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Old 08-07-2017, 11:53 AM   #7
Richard Cranium
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If your shell script was named barf.sh, you can do something like...
Code:
#!/bin/bash
TMP=`mktemp -t barf.sh.XXXXXX`
trap "rm $TMP* 2>/dev/null" EXIT
...which will clean up when the script exits. Comment out the trap line if you need to debug.
 
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Old 08-07-2017, 11:58 AM   #8
pan64
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(If it wasn't Slackware)
I used to create a ramdisk for /tmp and I will automatically lost everything "stored" inside /tmp on every boot.
 
Old 08-07-2017, 01:10 PM   #9
55020
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Quote:
Originally Posted by montagdude View Post
sbopkg has an option to clean up /tmp/SBo after running the build script. I use my own script instead of sbopkg, but I set it up to have a similar option.
And that's the right answer

If you're building with an automated tool, set it up how you like.

If you're not building with an automated tool, you're probably the kind of person who appreciates the minimalist aesthetic of the SBo templates.
 
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Old 08-07-2017, 03:51 PM   #10
coralfang
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If you have plenty of ram, mount /tmp as tmpfs as a workaround. Although if you are building a large program you could end up swapping to disk in the event you run out of ram.

/etc/fstab
Code:
tmpfs            /tmp             tmpfs size=4G,nodev,nosuid    0	   0
 
Old 08-07-2017, 04:41 PM   #11
55020
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Quote:
Originally Posted by upnort View Post
I add the following to every build script I use:

Code:
# cleanup
rm -rf $TMP/$PRGNAM*
rm -rf $PKG
I wish this was the default in all build scripts.
*Why*? Save yourself a ton of work like this:

Code:
#!/bin/sh

slackbuildpath="$1"
if [ -z "$slackbuildpath" ]; then
  echo "$0: Usage: $0 SlackBuildPath" >&2
  exit 1
elif [ ! -f "$slackbuildpath" ]; then
  echo "$0: $slackbuildpath: No such file." >&2
  exit 1
fi
prgnam=$(basename "$slackbuildpath" .SlackBuild)
dirnam=$(dirname "$slackbuildpath")

cleanup=y
[ "${CLEANUP:-yes}" = 'no' ] && cleanup=n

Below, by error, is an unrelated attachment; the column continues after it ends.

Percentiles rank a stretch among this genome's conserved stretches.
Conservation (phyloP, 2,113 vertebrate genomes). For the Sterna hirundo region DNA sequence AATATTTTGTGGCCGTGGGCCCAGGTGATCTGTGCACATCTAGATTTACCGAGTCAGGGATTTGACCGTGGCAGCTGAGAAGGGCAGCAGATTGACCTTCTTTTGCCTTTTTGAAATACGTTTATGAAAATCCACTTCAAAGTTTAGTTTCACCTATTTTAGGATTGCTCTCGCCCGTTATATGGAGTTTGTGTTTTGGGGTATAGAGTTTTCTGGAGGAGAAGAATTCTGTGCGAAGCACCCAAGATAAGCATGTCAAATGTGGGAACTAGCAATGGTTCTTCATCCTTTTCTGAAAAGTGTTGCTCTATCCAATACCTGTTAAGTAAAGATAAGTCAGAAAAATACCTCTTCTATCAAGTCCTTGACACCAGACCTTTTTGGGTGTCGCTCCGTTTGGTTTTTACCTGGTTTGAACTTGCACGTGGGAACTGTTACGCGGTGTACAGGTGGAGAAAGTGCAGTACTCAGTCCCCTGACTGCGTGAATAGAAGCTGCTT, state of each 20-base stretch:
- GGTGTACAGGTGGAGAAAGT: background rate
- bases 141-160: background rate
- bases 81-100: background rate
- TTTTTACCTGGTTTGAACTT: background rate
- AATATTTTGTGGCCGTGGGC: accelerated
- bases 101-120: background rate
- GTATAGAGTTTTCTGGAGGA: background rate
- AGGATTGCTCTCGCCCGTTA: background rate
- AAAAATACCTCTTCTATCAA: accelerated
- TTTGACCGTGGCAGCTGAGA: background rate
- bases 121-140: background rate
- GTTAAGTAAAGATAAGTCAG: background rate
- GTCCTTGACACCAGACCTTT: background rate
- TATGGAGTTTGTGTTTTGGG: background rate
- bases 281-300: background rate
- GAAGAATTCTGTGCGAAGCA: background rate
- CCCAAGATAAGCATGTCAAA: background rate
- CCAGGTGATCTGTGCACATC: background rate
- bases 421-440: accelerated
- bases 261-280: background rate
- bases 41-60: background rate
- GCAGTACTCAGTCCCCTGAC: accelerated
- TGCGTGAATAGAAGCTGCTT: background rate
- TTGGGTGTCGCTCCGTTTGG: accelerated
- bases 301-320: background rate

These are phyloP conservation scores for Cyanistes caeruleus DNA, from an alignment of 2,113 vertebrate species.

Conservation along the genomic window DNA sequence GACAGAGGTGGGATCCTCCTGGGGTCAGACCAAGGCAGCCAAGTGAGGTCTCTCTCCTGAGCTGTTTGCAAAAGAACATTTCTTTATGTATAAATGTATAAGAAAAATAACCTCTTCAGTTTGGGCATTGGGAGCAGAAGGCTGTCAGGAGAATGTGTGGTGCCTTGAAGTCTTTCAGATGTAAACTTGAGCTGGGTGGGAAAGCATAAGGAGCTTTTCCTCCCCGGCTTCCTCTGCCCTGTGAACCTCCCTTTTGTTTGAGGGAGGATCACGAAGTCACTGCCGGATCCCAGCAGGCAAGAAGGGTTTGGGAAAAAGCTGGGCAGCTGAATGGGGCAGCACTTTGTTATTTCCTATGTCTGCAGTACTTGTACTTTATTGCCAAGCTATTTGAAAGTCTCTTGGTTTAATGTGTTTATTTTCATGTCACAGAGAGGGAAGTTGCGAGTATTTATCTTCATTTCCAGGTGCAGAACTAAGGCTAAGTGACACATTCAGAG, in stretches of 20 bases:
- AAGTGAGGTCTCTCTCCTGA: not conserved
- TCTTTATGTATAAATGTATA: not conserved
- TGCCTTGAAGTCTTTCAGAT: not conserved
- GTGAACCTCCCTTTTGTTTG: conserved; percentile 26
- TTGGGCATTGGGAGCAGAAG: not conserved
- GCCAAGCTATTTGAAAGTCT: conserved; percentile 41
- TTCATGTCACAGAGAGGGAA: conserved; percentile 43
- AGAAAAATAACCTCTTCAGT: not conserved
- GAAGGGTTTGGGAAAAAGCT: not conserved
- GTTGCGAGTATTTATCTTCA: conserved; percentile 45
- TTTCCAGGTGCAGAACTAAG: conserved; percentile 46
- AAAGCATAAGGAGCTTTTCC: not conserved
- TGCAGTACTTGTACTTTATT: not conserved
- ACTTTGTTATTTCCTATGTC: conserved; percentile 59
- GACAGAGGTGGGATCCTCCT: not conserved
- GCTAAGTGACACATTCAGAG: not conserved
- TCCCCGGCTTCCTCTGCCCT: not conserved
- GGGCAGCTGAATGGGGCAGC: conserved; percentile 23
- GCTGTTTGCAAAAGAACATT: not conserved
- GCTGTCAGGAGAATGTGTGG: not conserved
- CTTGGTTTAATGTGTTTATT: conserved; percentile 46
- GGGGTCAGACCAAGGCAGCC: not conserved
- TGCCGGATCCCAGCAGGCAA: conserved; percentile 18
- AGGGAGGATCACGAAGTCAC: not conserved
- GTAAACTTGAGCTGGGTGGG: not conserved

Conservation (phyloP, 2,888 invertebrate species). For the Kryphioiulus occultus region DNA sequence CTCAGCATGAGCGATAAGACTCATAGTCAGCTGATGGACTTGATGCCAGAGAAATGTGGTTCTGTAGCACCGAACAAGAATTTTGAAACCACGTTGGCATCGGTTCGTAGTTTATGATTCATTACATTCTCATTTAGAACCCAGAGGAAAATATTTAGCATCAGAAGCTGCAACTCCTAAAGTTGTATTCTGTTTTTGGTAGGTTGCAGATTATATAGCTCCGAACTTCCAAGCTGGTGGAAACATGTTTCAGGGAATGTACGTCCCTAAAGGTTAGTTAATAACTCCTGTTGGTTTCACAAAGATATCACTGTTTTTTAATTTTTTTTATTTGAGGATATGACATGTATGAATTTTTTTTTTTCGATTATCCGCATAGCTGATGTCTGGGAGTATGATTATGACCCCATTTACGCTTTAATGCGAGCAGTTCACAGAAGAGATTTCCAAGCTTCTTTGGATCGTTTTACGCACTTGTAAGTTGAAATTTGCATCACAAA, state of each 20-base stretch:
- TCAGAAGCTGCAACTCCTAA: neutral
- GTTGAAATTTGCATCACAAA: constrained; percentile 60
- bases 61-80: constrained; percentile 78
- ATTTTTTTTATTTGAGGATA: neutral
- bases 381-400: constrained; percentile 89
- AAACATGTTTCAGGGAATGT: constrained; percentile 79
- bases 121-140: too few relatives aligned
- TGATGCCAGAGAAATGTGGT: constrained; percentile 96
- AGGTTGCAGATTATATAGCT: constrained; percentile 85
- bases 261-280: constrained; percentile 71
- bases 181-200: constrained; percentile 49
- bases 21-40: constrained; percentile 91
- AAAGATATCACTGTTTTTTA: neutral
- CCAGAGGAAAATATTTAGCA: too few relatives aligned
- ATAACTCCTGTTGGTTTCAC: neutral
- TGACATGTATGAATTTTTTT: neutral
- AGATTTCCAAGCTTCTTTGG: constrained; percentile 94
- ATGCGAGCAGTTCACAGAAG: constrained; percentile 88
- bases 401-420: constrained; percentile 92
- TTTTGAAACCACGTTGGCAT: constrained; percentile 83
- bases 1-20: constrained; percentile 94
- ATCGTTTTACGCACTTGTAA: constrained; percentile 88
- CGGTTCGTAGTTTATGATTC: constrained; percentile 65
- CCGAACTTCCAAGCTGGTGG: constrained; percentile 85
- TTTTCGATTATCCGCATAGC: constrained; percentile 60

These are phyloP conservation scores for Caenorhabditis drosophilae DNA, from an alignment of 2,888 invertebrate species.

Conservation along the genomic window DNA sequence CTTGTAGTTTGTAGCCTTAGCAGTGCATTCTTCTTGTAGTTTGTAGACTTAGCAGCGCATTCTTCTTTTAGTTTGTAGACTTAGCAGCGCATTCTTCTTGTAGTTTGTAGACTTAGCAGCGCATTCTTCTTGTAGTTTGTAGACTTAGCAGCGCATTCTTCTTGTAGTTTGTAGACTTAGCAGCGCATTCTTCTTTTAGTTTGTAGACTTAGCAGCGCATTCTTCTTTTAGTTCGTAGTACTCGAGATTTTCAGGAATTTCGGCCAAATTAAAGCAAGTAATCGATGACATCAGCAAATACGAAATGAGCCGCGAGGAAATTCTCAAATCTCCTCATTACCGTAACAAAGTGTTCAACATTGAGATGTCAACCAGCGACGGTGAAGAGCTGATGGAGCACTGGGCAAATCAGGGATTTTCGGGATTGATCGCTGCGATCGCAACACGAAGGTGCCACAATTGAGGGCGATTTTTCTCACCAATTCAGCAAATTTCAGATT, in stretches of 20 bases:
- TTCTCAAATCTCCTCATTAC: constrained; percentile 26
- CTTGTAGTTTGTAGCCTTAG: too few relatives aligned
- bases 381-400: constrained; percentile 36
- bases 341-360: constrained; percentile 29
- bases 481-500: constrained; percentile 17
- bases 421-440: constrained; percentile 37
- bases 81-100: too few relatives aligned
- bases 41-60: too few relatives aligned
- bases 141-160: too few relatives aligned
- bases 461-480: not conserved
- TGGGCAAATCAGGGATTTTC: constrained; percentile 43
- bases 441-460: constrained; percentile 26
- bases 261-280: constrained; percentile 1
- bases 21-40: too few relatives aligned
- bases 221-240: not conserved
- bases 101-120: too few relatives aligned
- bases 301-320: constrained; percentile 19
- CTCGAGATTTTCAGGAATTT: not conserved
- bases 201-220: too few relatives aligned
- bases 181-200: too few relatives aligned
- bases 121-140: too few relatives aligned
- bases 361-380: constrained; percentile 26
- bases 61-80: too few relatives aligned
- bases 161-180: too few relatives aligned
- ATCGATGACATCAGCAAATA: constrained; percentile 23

[ "$2" = '--nocleanup' ] && cleanup=n

export TMP=${TMP:-/tmp/SBo}

cd "${dirnam}"
./"${prgnam}".SlackBuild
savedstatus=$?

[ "$cleanup" = 'y' ] && rm -rf "$TMP/${prgnam}"* "$TMP/package-${prgnam}"*

exit $savedstatus
Put that at e.g. /usr/local/sbin/runsb and use your time for something better than spoiling perfectly good SlackBuilds
 
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Old 08-07-2017, 05:13 PM   #12
Didier Spaier
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If I understand well, Eduardo (aka the OP) has a separate partition for /tmp. I live without that.

I generally set TMP and OUTPUT to $CWD (I can as I run the SlackBuilds with fakeroot). Just a personal preference, I prefer to keep everything in the same place. This way I can quickly check the package's content then remove it as well as the source dir.

But I often find a lot of space used by .cache/{mozilla,thunderbird} among others; not to mention akonadi. so SBo is far to be the only culprit, here at least.

Anyway, not wasting space is the duty of the person between the chair and the keyboard, rather than that of a software

Just my 2 , of course.
 
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Old 08-08-2017, 02:18 PM   #13
enorbet
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Simple Solution = Larger Hard Drives are Cheap
 
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Old 08-11-2017, 02:36 PM   #14
sombragris
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Quote:
Originally Posted by enorbet View Post
Simple Solution = Larger Hard Drives are Cheap
Not that simple. My box is a ultrabook (not much hackable/upgradeable) and has a SSD with limited size. While I can attach any storage media, I have to be wise in allocating space for system resources.
 
Old 08-11-2017, 02:50 PM   #15
sombragris
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Quote:
Originally Posted by Didier Spaier View Post
If I understand well, Eduardo (aka the OP) has a separate partition for /tmp. I live without that.
Not exactly that, but I have /home in a partition other than the main system partition.

Quote:
Originally Posted by Didier Spaier View Post
Anyway, not wasting space is the duty of the person between the chair and the keyboard, rather than that of a software

Just my 2 , of course.
I don't think you would condone useless bloat by any software; but well, we have Emacs anyway...

Well, on my point: of course the user has to monitor his/her available disk space. But, in any case, a partition with zero space left is occassion for all kinds of weird breakage with arcane messages...